Parliament Exhibition: Is it about accountability or witch-hunt?

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The past three weeks have not been the best for the second most important institution in nation building.

A group of people, under the Agora Discourse initiated what was termed as the Parliament Exhibition where a number of stories were brought to the light of how allegedly, money was misused by the institution.

The exhibition which started off with the Speaker, Anita Among saw many other senior leaders, including the immediate former Leader of the Opposition in Parliament labeled corrupt and fraudulent after the institution’s highest decision making organ, the Parliamentary Commission chose to offer a Service Award of up to Ugx 500 million for a role he played overseeing government programs in the past two and a half years he served in the same position.

As a number of people moved to weigh in, defend and shade light on the issues being raised, staff at Parliament, including the Director of Communication and Public Affairs, Chris Obore was brought into the spotlight.

This time, not corruption, but drawing allegedly large sums of money for which, the exhibitors said, would be taken to the Speaker of Parliament for personal use.

Several claims on a number of staff, including the Commissioners, Directors and other staff, especially those in the Directorate of Public Affairs.

On reexamining issues raised by the exhibition, it has been established that the deliberations of money to the different staff within the house were legal and for the intended activities as budgeted for the work plans.

For instance, in several of the Public Relations and Corporate Social Responsibility budgets, the person in charge of a given activity requests for funding through the directorate of finance and their line supervisors.

Corporate Social Responsibility is a government code that runs in high officers of government. According to details from the National Budget, several high officers in government have a budget for such activity. For instance, the Vice President holds a budget of up to Ugx 4.2 billion while the President holds such Budget at Ugx 77 billion.

Other high offices with such budgets include the Prime Minister with up to Ugx 3.7 billion, Chief Whip – Ugx 1.8 billion, Deputy Speaker at Ugx 1.8 billion and the National Council of Sports at Ugx 2 billion.

The money is later disbursed on to the person’s account to handle the activity expeditiously and asked to account for the money, with evidence of the completion of the activities as per the Public Finance Management Act.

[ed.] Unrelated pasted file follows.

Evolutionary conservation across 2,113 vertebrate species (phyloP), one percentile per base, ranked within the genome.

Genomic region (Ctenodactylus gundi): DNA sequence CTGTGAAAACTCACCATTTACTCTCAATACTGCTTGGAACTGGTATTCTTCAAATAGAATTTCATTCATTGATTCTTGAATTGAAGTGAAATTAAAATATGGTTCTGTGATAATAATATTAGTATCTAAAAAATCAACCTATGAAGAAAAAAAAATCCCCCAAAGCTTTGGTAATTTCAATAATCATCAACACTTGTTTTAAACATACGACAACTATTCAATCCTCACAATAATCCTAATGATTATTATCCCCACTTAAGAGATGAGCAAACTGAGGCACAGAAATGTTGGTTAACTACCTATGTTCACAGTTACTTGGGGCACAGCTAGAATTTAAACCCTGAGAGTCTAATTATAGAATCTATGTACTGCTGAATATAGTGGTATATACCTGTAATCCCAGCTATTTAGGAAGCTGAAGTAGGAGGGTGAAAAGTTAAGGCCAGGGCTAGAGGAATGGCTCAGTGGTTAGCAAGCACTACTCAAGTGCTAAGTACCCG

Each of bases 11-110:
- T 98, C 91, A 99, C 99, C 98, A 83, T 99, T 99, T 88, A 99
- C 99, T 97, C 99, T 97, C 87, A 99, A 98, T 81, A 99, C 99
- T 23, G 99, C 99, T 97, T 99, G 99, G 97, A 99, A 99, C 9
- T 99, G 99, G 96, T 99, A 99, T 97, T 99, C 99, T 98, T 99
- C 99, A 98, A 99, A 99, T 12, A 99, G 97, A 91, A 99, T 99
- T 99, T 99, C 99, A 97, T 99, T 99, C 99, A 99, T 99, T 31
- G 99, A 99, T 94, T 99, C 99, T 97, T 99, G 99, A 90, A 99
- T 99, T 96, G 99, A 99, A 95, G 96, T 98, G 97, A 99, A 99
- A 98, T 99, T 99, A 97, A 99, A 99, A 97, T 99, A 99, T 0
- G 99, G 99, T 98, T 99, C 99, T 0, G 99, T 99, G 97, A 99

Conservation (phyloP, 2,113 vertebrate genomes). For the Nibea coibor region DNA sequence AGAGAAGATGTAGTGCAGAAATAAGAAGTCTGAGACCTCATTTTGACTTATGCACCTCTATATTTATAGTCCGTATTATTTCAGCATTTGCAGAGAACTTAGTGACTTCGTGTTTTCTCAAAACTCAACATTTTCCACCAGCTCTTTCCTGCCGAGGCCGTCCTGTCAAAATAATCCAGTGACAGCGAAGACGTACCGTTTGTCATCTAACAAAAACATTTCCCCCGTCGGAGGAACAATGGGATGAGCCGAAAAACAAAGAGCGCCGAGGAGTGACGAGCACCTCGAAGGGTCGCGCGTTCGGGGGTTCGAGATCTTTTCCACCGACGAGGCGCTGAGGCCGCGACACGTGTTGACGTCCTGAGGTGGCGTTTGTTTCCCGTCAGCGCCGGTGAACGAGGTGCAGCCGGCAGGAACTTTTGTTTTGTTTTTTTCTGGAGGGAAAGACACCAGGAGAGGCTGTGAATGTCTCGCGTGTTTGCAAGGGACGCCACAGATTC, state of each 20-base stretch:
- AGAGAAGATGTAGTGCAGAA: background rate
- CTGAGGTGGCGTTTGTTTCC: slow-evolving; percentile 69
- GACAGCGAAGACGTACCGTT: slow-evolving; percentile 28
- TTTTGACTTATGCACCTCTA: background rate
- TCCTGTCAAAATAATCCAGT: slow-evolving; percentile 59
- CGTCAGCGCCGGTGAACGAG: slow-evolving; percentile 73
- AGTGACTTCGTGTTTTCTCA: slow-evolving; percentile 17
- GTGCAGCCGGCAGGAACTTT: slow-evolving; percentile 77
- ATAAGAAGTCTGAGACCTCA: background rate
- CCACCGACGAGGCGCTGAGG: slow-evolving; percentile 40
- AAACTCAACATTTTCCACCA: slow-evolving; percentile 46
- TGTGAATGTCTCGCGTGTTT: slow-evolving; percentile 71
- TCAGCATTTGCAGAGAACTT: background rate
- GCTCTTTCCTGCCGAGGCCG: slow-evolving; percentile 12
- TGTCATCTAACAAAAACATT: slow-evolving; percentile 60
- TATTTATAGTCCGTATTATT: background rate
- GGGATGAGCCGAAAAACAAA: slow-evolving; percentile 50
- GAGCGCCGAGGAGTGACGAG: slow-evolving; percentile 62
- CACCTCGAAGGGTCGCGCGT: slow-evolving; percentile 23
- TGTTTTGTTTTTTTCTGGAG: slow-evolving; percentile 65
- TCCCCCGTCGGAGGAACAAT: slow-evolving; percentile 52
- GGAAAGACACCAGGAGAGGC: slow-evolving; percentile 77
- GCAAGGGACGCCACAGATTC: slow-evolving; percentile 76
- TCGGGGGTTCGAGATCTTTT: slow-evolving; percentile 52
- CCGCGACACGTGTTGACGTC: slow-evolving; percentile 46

The law states that an accounting officer shall be responsible for authorizing any commitment made by a vote, and control the resources received, held, or disposed of by or on account of a vote.

“In exercise of the duties under this Act, an Accounting Officer shall, in respect of all resources and transactions of a vote, put in place effective systems of risk management, internal control, and internal audit.”

The Act also indicates that where an accounting officer can delegate the function or responsibility “of accounting officer specified in this act to a public officer under control of the accounting officer.”

It is upon such background that such money has on several occasions, been deliberated to the different staff under his control, to “effectively manage activities on his behalf, supposed to be carried on by Parliament,” says one of the officers in the office of the Chief Accounting Officer of Parliament.

However, the Accounting Officer remains with the resolute powers to direct and account for such funds to meet their intended objective.

For instance, media reports reported that more than USD 4 million (About Ugx 15.6 billion) was deliberated on the different accounts of staff at Parliament in the last nine months.

This website however verified that all staff who received the money was used for the intended activities and accountabilities submitted to the authorities and later verified and approved.